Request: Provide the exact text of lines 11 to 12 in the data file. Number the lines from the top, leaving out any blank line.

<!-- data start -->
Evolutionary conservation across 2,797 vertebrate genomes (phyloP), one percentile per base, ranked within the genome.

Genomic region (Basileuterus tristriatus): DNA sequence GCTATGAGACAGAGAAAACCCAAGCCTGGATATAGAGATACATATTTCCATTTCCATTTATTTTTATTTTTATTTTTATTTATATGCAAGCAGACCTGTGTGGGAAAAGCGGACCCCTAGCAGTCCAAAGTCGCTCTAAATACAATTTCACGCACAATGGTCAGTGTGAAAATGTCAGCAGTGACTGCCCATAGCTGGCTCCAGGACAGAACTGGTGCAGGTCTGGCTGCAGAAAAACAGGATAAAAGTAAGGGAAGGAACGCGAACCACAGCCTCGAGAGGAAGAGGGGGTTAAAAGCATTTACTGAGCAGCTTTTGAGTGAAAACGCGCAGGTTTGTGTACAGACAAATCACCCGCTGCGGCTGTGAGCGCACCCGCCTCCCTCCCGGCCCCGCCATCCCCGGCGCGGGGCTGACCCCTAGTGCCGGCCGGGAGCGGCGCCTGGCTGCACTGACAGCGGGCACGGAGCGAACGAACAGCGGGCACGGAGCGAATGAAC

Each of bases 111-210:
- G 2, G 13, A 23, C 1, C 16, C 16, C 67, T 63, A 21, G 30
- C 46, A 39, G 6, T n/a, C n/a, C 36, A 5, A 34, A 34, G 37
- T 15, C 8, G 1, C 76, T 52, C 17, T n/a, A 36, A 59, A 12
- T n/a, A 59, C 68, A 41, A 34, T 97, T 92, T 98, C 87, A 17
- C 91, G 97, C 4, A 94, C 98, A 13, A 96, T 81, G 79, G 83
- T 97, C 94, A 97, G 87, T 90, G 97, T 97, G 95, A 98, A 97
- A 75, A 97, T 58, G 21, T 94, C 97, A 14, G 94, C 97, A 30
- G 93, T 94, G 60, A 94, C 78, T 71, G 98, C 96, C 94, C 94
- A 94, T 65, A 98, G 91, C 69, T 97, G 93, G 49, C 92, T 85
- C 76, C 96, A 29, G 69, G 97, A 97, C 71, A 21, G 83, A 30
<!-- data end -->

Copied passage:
- G 93, T 94, G 60, A 94, C 78, T 71, G 98, C 96, C 94, C 94
- A 94, T 65, A 98, G 91, C 69, T 97, G 93, G 49, C 92, T 85